After my house was burglarized, I didn’t defiantly refuse to lock my doors and complain that we need to teach people not to steal. I installed better locks. I wasn’t blaming myself for becoming a victim, I just took some simple steps to minimize the chance that it would happen again. That made more sense to me than waiting for the coming of an imaginary utopia in which unicorns roam freely and nobody does anything wrong.
Do you lock your doors? Not leave your pocketbook lying open at a bar while you go to the rest room? Look both ways before you cross the street? That doesn’t mean you’re perpetuating “[insert crime here] culture.” It means you’re using common sense to protect yourself from thieves and dangerous drivers. Please, please, please, use the same common sense to protect yourself from rapists.
I can only hope she takes my advice.
So I was wandering around the internet, just minding my own business, and I ran across this at the San Diego Union-Tribune site:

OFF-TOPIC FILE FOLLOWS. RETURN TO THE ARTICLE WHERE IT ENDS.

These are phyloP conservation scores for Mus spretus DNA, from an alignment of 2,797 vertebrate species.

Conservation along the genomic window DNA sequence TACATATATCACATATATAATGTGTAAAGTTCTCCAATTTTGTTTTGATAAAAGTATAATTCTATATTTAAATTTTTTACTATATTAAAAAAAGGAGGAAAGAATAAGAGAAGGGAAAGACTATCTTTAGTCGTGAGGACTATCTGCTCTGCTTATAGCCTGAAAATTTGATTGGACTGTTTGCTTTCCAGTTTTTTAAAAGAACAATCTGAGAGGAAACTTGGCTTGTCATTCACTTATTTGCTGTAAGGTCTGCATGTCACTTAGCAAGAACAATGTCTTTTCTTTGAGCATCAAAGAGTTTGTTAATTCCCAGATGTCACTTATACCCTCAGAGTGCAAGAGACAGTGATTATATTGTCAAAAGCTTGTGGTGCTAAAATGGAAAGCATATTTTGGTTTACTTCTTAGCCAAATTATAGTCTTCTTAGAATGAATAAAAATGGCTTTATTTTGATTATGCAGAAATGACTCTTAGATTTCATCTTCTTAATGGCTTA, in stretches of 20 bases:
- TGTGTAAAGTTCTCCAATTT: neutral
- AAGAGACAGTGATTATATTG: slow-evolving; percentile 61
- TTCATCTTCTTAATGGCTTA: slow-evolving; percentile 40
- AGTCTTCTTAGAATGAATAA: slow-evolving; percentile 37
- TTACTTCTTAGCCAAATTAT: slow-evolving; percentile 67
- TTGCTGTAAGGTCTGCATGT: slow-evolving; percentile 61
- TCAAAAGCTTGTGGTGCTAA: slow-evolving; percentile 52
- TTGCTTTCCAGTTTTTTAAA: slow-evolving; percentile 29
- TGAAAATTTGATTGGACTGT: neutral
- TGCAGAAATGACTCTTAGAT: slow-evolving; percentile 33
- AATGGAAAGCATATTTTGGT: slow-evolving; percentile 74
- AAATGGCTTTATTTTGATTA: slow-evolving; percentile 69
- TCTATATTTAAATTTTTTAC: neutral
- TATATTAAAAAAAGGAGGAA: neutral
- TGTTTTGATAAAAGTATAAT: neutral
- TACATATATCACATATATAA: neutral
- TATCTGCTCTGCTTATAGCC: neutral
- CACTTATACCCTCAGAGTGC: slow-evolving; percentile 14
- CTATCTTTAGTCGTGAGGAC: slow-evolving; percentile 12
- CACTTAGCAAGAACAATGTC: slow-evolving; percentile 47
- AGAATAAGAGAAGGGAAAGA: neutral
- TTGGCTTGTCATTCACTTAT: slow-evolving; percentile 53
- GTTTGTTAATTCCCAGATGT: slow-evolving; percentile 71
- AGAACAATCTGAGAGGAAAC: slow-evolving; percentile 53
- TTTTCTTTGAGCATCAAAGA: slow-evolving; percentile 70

Study: Legos are becoming more weaponized
[…] Since the first Lego weapons came out in 1978, the percentage of sets including weapon pieces has grown from 1 percent of sets released that year to 29 percent of sets released in 2014, according to a study last month from the University of Canterbury in Christchurch.
The article has a catchy graphic showing the “percentage of individual bricks released that year that were weaponized.”
What the article’s author, someone named Kate Morrissey, meant to say is that Legos now have more pieces made to look like little Lego weapons. What she actually said is that Lego sets contain actual weapons, and that the toy blocks themselves are now being used as weapons. No, really. That’s what she said.
From Merriam-Webster online:
noun | weap·on | \ˈwe-pən\
: something (as a club, knife, or gun) used to injure, defeat, or destroy
verb | weap·on·ize | \ˈwe-pə-ˌnīz\
: to adapt for use as a weapon of war
Such is the lack of intelligence that emerges whenever some people are confronted by anything that can in any way be construed as even slightly resembling a gun. Remember the story about the little boy who was suspended from school for nibbling a Pop Tart into a vague gun shape? Or the even littler girl who was suspended from kindergarten for having a bubble-blowing toy?
I’m all for prohibiting kids from using weapons. I also have enough common sense to know that bubble blowers and pop tarts and tiny plastic toy pieces aren’t weapons. And I’m so old that I remember when journalists knew that, too.